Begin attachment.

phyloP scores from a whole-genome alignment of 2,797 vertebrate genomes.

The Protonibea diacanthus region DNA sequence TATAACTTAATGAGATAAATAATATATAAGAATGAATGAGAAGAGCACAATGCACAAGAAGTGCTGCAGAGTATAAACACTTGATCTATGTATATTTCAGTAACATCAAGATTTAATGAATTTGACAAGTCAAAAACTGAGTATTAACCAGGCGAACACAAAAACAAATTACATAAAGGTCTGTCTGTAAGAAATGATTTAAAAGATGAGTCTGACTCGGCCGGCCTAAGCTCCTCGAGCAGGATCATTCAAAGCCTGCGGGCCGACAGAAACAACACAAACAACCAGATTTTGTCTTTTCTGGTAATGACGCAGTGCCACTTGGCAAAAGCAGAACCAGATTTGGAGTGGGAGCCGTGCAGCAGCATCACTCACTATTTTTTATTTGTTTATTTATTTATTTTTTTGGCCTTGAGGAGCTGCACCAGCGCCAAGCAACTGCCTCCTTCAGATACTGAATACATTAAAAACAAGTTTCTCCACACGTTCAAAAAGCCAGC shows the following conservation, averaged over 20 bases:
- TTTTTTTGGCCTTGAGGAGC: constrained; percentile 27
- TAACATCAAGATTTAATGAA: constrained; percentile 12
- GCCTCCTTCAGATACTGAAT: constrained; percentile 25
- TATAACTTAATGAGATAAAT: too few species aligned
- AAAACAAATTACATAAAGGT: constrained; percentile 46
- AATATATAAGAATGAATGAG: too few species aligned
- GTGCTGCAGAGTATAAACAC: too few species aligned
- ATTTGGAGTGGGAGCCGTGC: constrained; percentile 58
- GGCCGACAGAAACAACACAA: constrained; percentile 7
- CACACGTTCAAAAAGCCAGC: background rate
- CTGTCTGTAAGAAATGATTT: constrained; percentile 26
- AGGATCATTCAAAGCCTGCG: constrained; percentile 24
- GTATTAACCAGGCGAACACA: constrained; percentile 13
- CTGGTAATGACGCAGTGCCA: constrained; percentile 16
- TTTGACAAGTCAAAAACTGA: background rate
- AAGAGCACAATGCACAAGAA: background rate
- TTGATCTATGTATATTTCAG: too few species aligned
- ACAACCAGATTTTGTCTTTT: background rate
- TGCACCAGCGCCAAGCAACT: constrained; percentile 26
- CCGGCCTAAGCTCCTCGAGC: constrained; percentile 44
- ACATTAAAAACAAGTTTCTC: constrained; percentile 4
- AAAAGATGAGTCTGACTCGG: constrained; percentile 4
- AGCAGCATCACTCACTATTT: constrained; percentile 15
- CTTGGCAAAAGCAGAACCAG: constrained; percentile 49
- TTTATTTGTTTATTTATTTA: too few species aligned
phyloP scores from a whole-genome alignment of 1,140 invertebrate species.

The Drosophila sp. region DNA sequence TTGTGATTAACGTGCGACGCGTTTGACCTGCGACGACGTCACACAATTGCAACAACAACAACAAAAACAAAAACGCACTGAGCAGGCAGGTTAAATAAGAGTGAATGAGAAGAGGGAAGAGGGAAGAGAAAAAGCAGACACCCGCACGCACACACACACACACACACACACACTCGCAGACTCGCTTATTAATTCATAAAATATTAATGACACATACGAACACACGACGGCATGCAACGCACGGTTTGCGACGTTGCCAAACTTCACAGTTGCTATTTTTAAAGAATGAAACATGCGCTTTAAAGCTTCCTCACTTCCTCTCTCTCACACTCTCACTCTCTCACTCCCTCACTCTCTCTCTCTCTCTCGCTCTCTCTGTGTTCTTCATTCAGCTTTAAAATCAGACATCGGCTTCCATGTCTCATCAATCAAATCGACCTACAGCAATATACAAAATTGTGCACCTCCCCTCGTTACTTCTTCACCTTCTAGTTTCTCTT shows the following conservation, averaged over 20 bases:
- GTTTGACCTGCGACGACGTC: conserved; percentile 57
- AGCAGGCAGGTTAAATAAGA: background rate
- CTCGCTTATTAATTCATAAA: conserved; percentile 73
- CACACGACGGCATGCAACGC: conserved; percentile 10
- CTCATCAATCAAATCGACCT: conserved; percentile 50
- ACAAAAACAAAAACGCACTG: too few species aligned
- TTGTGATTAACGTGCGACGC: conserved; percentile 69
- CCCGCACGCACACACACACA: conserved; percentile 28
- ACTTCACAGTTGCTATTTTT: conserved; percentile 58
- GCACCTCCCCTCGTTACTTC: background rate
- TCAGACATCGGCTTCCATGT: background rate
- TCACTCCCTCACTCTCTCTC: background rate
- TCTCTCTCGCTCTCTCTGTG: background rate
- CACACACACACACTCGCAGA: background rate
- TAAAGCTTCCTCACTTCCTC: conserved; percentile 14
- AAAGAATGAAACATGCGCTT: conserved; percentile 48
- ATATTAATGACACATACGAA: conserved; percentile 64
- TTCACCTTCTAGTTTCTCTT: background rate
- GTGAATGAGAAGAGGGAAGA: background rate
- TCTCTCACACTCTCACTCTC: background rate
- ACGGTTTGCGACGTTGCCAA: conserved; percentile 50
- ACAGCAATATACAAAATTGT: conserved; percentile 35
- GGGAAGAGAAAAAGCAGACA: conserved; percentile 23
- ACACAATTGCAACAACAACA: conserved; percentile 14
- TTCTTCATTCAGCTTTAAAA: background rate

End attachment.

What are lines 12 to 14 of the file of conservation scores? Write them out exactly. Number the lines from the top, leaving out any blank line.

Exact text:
- CACACGTTCAAAAAGCCAGC: background rate
- CTGTCTGTAAGAAATGATTT: constrained; percentile 26
- AGGATCATTCAAAGCCTGCG: constrained; percentile 24